Written for publication by Bernard Meredith Leffler from Wendover Farm Pretoria:
How Great War Prisoners-of-War lived on
Parcels from Home
In two and a half years of captivity, I never saw an eatable meal issued by the German authorities. once a day a thin liquid called coffee was issued. This abomination was made from ground acorns barley meal and beet molasses and contained neither milk nor sugar.
Twice a day great evil-smelling tubs of hogwash were drawn, the contents a soup of horseflesh, yellow maize meal, prunes and dried apples. For a change sugar-beet ensilage with chopped carrots and turnips, or most a beastly mess of putrid fish-roe soup with mashed potatoes.
The kitchen at Limberg Camp
In Winter thirteen pounds, in Summer eighteen pounds of War bread was issued per man per month – a doughy mass of rye, potato and sawdust. Thrown against the wall it stuck there.
Until our whereabouts was known to the British War Office we devoured huge quantities of these mixtures, all thin soup. When the tubs were carried to our quarters we rushed them, fought over them and sometimes fell into them to have one’s clothes instantly wrung out into basins and drunk. We bartered our clothes to the French for biscuits – braces 5, a kilt 50, a shirt 10 – all depending on condition and amount of vermin.
Once we began to get our parcels the German rations were handed over to the Russians, Serbians, Romanians and Montenegrins who died off wholesale, some from the food and some from want of it.
Eight funerals a day was the average in Sprottau but as we had never less than 40,000 Russians, 10,000 French and a few thousand other nationalities the Germans complained that prisoners-of-war were very tough and blamed the unsatisfactory death rate on the Order of St John of Jerusalem, the British Red Cross, Sir Edward Grey and Jannie Smuts.
Immediately the War began, Funds were started to make captivity a little bearable – as the realisation came of the plight of the war prisoners in Germany immense efforts were made to relieve conditions.
Relatives, friends, Clubs, newspapers, Regiments, ships all began sending parcels of foodstuffs to Germany. Popular figures received as many as forty food parcels in a mail, mostly bread gone mouldy in transit, eggs broke, homemade jam oozed from broken cardboard boxes, great cakes ruined by the eggs and jam.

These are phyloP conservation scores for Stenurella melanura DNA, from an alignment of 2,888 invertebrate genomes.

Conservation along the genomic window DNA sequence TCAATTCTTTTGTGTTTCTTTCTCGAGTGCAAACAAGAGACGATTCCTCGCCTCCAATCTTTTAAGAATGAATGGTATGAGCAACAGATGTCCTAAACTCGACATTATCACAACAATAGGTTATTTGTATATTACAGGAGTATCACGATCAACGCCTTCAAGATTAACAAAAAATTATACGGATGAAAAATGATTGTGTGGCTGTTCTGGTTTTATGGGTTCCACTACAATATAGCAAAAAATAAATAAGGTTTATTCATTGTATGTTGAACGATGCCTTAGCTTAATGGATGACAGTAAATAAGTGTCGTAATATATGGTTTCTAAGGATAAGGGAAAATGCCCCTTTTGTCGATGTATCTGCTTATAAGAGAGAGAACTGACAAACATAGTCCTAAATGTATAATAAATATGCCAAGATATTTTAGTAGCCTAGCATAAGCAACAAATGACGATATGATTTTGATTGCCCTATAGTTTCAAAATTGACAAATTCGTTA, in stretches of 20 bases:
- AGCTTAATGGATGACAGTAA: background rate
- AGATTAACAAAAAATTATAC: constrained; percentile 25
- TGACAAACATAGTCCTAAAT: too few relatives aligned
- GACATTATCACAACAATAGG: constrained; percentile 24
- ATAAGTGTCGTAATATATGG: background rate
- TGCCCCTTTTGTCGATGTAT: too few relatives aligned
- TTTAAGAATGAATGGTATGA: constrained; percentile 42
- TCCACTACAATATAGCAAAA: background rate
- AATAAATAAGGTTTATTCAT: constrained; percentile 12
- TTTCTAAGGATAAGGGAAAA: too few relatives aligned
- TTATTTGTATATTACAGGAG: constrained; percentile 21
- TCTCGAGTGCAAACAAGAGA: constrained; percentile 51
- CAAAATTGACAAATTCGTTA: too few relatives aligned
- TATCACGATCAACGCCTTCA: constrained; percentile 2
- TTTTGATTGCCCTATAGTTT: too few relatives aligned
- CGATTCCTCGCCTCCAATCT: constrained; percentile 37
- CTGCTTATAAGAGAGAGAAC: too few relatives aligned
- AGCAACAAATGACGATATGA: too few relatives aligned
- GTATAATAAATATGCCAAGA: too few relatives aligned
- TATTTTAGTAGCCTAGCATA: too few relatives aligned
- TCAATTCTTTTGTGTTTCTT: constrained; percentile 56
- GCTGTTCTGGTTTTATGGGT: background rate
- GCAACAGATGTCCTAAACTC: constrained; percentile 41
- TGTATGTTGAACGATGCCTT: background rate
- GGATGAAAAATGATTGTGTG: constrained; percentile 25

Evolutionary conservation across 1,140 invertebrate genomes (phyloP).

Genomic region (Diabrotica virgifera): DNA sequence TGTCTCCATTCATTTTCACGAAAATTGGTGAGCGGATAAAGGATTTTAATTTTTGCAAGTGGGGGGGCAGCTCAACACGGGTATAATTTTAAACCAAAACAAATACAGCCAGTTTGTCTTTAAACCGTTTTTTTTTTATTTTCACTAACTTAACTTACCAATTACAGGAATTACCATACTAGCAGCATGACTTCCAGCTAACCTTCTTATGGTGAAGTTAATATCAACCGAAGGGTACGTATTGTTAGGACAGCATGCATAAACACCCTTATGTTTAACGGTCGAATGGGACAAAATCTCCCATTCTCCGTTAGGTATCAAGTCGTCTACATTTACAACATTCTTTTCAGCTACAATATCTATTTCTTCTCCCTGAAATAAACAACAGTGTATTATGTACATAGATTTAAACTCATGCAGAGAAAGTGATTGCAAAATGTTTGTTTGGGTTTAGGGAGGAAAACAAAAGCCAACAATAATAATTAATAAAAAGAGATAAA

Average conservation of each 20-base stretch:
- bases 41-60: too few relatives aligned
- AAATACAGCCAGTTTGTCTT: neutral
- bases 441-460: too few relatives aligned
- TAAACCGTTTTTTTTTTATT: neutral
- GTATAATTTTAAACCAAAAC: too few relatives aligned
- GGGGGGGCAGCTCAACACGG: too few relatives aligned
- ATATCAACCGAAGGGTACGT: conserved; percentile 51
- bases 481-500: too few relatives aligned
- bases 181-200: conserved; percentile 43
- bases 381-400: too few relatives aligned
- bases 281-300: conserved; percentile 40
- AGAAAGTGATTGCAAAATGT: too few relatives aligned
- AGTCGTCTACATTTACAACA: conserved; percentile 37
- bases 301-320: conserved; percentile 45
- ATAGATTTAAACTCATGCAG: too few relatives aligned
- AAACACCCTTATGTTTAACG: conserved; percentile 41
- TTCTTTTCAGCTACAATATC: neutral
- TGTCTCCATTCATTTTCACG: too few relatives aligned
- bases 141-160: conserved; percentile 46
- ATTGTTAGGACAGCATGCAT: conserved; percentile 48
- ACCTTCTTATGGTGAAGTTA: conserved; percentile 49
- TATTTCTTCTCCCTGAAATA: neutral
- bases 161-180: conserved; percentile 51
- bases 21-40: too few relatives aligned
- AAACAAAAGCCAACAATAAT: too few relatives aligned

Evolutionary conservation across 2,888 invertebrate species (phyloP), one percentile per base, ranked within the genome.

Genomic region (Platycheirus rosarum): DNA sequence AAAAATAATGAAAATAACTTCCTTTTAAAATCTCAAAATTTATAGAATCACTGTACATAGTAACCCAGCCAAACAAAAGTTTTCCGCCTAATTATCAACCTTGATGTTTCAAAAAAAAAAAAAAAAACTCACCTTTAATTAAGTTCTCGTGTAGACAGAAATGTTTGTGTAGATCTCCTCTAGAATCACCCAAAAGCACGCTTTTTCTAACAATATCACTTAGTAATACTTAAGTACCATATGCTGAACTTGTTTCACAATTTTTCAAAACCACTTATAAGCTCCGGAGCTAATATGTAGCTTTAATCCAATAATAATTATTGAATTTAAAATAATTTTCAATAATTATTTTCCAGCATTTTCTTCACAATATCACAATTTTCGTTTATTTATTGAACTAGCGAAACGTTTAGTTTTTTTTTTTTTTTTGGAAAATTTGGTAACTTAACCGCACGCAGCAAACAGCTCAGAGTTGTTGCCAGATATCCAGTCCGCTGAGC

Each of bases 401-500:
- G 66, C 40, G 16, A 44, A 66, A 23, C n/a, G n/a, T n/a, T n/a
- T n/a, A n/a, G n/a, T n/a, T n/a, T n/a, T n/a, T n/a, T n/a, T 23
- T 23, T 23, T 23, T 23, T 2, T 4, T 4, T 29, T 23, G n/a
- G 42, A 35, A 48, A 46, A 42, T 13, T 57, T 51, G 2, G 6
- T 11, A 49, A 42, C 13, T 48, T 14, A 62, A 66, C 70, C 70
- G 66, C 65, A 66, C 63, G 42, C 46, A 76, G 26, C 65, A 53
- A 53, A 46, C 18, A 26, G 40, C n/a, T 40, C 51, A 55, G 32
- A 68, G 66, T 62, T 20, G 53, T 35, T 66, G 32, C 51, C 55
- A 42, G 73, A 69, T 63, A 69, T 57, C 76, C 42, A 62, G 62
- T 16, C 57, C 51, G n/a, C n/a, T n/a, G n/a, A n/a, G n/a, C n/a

Packing food parcels for prisoners of war at the Australian Red Cross premises in Regent Street, London, January 1917. The organisation sent 395,695 food parcels and 36,339 clothing parcels to Allied PoWs in Germany and Turkey during the First World War.
In December 1916, the Order of St John of Jerusalem in conjunction with the British Red Cross took over and from then on all parcels were packed in properly organised depots, guarantees were given to the German Government as to the nature of the contents and day after day sealed trucks crossed the German border bearing standard packets to Dülmen, Sprottau, Holtzminden and a hundred other prisoner-of-war camps.
Kaserne B at Holzminden, with prisoners and guards
At the camps, the truck seals were broken by British or French NCOs under the supervision of a German Sergeant Major, the packets taken to an office and then issued to those in camp whilst the rest were sent by parcel post to those working on farms, in factories or mines.
After December 1916 every British prisoner-of-war received two hundred and eighty-one loaves of bread a month from whichever neutral country was nearest his camp.
From Britain he received either 6 – 101 lbs or 4 to 15 lbs cardboard boxes per month containing:
A. 1 tin bully beef, 1 cake of soap, 1 packet tea, 1 packet bacon, 1 tin jam, 1 bar Mexican chocolate and cigarettes.
B. 1 tin McConachie’s rations, 1 packet Quaker Oats, 1 tin cocoa, 1 tin butter, I tin marmalade, 1 packet sugar, tobacco.
C. 1 tin pork and beans, 1 tin coffee, 1 tin condensed milk, 1 tin herrings in tomato sauce, biscuits, jam
D. 1 tin tripe and onions, 1 tin butter, 1 tin cooking fat, 1 shaving soap, 1 tin cigarettes and 1 tin pudding.
By forming small messes, buying stolen onions, potatoes and sugar from men coming in from farm and factory work and exchanging with the French who were wonderfully supplied with parcels; we always managed to live really well to the amazement of our German sentries and NCO’s who daily saw that another million tons of British shipping had been ‘versunkt‘.
Because there was so little of it, food played a very important part in a POW’s life. The International Committee of the Red Cross in Geneva provided food parcels to POWs from those countries which were signatories to the 1929 Geneva Convention. Here men at Stalag 383 at Hohenfels in Germany prepare their lunch using food from parcels.
In two years I never lost a parcel and in addition to the food parcels we had monthly tobacco and cigarette parcels and every three months a complete clothing parcel – uniform, boots, gym shoes, two shirts, two singlets, cardigan, towels, neckerchief and once a year a great coat. This issue was received directly from the British War Office.
All prisoners engaged in civilian employment were paid at current rates, farm hands a penny a day. On repatriation, we were paid out in full as regards army pay.
Working on farms, in factories, mines and other civilian employment prisoners-of-war received civilian rations; 2lbs sugar per month, bread as in the camps, a fairly liberal allowance of potatoes and as much sauerkraut as the stomach could hold. About 1lb of meat per man per week was boiled up in the sauerkraut and potatoes.
Except for bread and sugar, all foodstuffs were issued as soup. No fats of any description were given except on farms where we shared the family meals, usually contributing to them from our parcels.